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EU Gives Google Privacy Policy Suggestions About Data Protection

NitWit005 Google is pretty good here (42 comments)

Read Google's privacy policy: http://www.google.com/policies.... It seems fairly readable to me. A list per-service might be theoretically useful, but I doubt a normal human would read through each of them.

But take a moment and look at what Google offers here. Google lets you see most of your data on your account dashboard, view and edit your search history, view and edit what ad categories are targeted at you, sign up for account activity reports, and has fairly readable multi-lingual help pages. That's better than almost anyone else.

Maybe Google's advertising practices or monopoly power are issues, but on the issue of data transparency, I think they passed the "good enough" level quite some time ago. The real issue appears to be that even if a company provides good information, no one will bother to look at it.

2 days ago
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Ask Slashdot: Software Issue Tracking Transparency - Good Or Bad?

NitWit005 Remember the support costs (158 comments)

Everyone who self serves by using your bug website is saving you money, if it causes a support call to be avoided. That's not always going to happen, but it's probably avoided hundreds or thousands of avoided support calls.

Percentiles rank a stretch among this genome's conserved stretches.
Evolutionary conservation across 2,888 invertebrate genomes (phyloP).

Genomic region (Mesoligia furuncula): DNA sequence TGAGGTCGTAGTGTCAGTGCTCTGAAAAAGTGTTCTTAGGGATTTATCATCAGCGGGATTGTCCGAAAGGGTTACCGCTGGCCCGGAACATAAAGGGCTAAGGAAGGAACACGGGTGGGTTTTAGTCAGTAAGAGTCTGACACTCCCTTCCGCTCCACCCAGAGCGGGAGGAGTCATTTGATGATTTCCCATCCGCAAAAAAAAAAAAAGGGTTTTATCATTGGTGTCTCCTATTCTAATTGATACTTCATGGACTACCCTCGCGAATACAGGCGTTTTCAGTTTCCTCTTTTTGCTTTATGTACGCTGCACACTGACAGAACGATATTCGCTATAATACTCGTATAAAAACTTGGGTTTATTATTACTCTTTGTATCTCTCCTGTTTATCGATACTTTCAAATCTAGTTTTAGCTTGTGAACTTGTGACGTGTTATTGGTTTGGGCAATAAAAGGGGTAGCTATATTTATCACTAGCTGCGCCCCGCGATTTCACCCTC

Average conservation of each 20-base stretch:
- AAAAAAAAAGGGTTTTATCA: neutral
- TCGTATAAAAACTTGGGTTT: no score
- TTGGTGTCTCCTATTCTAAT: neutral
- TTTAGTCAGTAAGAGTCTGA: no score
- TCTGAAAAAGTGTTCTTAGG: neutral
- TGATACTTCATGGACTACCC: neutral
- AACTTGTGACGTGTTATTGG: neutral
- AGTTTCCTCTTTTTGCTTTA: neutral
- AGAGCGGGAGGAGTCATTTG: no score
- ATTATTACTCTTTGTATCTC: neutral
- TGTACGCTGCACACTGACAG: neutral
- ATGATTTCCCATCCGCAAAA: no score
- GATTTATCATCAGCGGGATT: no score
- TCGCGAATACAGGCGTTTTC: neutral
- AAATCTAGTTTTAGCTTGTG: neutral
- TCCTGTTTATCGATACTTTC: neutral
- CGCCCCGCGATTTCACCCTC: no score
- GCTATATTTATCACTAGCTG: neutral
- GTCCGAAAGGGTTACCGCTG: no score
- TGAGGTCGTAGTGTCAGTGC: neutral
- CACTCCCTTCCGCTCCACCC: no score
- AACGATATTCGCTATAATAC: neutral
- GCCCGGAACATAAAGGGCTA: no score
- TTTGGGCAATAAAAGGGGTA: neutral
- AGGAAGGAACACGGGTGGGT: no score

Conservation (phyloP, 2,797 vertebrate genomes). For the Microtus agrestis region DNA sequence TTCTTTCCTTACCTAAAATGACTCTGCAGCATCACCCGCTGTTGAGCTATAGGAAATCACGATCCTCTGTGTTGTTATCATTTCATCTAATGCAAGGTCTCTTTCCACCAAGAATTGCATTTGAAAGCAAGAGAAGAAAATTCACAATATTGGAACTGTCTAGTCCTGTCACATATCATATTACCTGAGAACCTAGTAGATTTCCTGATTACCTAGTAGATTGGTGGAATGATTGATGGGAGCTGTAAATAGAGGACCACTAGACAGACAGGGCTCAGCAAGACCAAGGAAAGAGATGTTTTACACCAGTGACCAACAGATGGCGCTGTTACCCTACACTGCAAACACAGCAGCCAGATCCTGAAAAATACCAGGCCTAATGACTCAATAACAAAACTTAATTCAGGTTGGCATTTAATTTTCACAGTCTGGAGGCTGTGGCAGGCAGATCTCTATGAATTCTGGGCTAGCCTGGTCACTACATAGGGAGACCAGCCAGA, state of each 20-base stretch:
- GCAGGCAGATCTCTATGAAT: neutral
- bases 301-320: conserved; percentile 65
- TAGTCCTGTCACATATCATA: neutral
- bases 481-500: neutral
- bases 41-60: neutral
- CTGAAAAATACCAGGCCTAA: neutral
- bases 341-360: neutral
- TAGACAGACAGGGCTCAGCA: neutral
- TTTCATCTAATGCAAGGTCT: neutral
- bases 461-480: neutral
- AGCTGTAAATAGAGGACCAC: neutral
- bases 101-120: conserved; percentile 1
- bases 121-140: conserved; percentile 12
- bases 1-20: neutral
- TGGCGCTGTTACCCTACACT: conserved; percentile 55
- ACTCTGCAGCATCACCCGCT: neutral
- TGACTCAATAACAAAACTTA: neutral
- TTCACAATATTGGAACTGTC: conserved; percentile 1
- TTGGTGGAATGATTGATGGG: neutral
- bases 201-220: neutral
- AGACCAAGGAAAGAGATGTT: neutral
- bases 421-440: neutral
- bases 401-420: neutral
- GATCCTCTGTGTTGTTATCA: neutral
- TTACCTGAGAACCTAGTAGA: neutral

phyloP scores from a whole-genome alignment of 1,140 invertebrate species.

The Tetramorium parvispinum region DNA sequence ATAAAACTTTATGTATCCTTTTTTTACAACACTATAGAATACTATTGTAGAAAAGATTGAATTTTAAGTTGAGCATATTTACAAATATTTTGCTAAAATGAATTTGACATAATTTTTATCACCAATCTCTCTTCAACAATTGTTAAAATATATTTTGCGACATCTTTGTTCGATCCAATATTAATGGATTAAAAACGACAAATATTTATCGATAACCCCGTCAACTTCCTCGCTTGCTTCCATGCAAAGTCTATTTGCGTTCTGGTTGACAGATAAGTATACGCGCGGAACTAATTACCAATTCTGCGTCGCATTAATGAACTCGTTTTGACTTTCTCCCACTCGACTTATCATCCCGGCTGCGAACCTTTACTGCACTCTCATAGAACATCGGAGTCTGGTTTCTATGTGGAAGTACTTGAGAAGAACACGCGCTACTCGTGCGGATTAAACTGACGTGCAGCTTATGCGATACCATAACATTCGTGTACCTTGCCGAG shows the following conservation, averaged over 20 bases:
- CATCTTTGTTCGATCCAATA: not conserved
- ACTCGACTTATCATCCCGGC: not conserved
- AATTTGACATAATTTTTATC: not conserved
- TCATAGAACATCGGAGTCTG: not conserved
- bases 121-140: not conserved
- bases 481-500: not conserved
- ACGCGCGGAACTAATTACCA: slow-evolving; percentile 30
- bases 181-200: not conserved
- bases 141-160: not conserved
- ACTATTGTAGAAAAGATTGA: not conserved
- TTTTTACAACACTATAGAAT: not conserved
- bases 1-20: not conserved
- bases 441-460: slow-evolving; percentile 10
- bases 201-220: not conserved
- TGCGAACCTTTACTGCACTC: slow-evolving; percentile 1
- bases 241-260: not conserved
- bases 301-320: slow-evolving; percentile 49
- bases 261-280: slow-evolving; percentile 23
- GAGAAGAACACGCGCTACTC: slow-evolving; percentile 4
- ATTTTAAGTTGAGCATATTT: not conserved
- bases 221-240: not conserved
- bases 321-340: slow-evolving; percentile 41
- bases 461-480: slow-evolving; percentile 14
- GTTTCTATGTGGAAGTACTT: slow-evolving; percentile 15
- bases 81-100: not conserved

A lot of people suggested making it only open to customers. That's fine, but recognize there is a cost there. Have you ever tried to get login info for a vendor website at a big company? It's often impossible. Some guy wrote it down on a notepad 7 years ago. What happens is you end up calling or emailing the company directly, possibly spending time confirming your identity, and thus wasting their money. Some companies have tried to mitigate that cost by allowing anyone with an email at a customer domain access, but that only works if they have such a domain.

You should be able to estimate these costs by talking to support and looking at the page view information and customer queries. Just present the information and let management decide. Whatever the outcome, you'll look good if you present the site (and thus you) as having been saving money all this time.

2 days ago
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The Physics of Space Battles